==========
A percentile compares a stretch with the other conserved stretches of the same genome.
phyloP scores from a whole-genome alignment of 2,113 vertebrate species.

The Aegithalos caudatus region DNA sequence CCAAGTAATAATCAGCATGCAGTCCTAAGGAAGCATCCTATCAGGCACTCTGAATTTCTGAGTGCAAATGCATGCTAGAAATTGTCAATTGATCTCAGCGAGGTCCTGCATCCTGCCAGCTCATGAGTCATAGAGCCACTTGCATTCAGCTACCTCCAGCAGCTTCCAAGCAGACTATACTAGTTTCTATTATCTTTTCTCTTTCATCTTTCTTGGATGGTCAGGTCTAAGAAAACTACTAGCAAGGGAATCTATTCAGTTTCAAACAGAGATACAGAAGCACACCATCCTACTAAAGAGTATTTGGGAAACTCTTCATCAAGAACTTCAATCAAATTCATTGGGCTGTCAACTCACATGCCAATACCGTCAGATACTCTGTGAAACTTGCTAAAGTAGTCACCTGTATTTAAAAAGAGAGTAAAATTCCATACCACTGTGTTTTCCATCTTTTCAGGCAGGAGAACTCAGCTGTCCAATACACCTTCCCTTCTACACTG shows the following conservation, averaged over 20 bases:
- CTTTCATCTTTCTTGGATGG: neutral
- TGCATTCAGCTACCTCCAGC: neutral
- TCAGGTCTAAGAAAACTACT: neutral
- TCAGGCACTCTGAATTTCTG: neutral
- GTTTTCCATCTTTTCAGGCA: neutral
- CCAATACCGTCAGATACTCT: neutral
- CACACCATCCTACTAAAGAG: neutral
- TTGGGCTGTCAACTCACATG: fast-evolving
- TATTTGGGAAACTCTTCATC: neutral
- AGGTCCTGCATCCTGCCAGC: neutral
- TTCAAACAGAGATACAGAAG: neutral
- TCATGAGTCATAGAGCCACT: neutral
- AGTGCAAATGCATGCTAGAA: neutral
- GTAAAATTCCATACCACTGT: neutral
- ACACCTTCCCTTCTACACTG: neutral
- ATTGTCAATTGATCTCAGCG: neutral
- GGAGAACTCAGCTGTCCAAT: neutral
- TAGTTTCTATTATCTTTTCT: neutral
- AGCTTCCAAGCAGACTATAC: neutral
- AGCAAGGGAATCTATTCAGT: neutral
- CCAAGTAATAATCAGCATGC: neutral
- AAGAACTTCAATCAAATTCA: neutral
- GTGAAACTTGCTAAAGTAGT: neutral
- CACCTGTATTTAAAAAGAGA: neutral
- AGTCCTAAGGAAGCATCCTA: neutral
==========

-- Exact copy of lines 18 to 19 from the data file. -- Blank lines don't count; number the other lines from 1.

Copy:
- ACACCTTCCCTTCTACACTG: neutral
- ATTGTCAATTGATCTCAGCG: neutral